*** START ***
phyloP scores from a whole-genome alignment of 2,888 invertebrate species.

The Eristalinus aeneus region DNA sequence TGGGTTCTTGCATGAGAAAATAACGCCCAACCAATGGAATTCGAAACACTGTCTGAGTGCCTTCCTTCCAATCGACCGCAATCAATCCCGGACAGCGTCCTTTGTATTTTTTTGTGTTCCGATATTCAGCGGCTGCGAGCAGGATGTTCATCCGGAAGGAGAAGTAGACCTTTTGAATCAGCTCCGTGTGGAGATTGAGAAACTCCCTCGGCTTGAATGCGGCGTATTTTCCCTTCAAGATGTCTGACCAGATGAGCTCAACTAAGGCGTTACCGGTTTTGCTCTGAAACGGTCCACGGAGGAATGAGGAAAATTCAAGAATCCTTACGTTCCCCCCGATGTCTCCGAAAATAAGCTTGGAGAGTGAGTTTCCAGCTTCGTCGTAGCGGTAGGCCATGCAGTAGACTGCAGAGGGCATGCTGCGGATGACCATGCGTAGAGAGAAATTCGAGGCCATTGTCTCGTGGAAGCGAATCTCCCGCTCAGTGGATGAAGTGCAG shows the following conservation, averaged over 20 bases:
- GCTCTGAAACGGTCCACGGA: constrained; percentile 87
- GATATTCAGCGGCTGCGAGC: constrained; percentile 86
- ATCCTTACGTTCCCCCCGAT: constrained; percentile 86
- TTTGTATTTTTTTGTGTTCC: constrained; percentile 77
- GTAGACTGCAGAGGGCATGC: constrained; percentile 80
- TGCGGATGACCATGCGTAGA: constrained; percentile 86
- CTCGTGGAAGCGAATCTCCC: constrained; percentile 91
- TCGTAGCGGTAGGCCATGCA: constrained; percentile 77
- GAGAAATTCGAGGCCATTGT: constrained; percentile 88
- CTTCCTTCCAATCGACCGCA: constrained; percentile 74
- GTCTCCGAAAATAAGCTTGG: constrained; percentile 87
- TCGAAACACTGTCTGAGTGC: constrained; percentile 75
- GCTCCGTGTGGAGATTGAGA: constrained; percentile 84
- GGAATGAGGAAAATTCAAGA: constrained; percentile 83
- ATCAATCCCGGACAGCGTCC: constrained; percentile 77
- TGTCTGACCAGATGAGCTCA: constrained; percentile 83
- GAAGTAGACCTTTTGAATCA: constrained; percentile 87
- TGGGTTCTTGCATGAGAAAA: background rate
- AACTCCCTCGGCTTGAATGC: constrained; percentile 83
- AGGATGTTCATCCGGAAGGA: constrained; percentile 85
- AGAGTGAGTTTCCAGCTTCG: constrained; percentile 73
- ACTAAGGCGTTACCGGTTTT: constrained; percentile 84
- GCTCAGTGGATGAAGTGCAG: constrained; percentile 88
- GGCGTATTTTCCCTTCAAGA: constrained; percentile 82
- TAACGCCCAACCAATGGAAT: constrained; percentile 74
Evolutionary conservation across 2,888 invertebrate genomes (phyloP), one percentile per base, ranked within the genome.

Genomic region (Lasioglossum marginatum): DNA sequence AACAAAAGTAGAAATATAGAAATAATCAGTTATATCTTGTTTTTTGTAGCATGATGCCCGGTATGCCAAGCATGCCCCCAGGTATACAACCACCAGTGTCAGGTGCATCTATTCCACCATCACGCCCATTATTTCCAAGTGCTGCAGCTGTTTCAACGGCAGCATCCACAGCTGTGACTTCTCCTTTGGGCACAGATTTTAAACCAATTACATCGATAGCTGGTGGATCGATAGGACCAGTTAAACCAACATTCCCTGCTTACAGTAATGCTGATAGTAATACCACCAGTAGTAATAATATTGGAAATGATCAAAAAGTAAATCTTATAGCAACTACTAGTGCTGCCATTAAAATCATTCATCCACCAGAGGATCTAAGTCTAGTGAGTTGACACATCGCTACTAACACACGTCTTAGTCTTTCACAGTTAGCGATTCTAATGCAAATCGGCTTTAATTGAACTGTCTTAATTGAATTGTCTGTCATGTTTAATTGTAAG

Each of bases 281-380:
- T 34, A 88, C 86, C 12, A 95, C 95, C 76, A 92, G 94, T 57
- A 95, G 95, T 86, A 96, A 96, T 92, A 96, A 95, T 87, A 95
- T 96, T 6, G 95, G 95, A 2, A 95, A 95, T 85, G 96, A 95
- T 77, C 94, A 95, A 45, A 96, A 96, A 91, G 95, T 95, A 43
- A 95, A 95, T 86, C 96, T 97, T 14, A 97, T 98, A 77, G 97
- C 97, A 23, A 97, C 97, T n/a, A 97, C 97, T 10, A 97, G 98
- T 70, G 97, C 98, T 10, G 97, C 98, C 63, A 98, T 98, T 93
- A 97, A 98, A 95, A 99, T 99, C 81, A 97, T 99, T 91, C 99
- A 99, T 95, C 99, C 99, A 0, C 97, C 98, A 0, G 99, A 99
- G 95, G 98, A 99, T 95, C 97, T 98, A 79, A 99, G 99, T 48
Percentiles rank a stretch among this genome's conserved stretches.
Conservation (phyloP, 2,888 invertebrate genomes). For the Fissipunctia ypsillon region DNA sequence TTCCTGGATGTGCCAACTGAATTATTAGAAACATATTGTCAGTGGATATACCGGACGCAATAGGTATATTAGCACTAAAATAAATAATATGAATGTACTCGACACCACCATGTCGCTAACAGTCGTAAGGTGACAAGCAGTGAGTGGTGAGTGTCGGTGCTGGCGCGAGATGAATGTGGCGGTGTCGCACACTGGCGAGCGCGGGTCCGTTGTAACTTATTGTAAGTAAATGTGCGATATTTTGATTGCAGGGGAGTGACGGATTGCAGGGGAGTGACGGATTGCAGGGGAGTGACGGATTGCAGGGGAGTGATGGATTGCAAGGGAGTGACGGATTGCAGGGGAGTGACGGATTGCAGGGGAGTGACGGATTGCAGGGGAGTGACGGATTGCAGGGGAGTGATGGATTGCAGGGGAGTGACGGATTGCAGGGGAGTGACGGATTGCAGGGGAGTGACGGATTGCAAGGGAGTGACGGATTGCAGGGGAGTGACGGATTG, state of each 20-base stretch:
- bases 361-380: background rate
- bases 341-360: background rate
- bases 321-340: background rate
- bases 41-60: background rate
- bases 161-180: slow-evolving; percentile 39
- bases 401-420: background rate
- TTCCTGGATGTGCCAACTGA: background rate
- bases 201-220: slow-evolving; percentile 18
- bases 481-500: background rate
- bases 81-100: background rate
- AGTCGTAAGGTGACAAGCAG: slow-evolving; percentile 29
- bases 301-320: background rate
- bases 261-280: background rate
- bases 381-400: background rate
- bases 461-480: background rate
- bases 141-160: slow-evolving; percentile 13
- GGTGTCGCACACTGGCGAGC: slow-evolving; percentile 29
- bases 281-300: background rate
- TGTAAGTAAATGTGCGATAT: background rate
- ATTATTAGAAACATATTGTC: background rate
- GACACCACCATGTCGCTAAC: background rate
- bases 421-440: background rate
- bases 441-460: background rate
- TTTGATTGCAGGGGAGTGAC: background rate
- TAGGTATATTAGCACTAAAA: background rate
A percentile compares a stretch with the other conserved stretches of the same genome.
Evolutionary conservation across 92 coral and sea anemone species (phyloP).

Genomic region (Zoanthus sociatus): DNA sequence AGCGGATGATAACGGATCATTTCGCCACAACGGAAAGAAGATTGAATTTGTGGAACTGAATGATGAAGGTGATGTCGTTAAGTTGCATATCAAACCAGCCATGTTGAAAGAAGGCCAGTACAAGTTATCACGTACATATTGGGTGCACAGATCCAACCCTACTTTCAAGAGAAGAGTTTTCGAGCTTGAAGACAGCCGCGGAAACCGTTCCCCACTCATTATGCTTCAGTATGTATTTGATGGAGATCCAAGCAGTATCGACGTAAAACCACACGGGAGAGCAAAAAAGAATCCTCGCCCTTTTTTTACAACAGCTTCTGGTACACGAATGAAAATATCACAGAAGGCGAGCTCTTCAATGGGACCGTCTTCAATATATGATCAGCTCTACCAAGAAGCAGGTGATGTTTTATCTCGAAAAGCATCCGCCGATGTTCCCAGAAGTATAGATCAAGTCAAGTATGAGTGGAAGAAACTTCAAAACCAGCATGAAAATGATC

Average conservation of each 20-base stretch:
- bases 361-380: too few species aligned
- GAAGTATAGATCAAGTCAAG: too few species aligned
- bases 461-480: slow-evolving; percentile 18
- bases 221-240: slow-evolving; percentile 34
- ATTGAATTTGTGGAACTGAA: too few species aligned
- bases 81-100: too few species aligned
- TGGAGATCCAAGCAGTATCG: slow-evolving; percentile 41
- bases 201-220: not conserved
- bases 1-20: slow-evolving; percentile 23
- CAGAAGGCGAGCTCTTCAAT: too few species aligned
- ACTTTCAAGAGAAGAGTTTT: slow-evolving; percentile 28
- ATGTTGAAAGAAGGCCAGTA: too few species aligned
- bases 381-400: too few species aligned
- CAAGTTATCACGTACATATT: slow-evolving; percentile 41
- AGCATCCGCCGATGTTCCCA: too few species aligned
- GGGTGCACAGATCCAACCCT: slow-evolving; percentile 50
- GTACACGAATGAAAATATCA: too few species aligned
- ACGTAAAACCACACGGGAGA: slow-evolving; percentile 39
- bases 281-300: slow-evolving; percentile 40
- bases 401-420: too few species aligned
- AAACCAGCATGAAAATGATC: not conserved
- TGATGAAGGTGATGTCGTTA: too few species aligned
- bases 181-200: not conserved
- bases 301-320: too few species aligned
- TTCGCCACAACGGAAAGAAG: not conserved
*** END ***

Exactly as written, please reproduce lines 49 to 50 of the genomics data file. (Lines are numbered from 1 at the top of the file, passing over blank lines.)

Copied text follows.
- TTCCTGGATGTGCCAACTGA: background rate
- bases 201-220: slow-evolving; percentile 18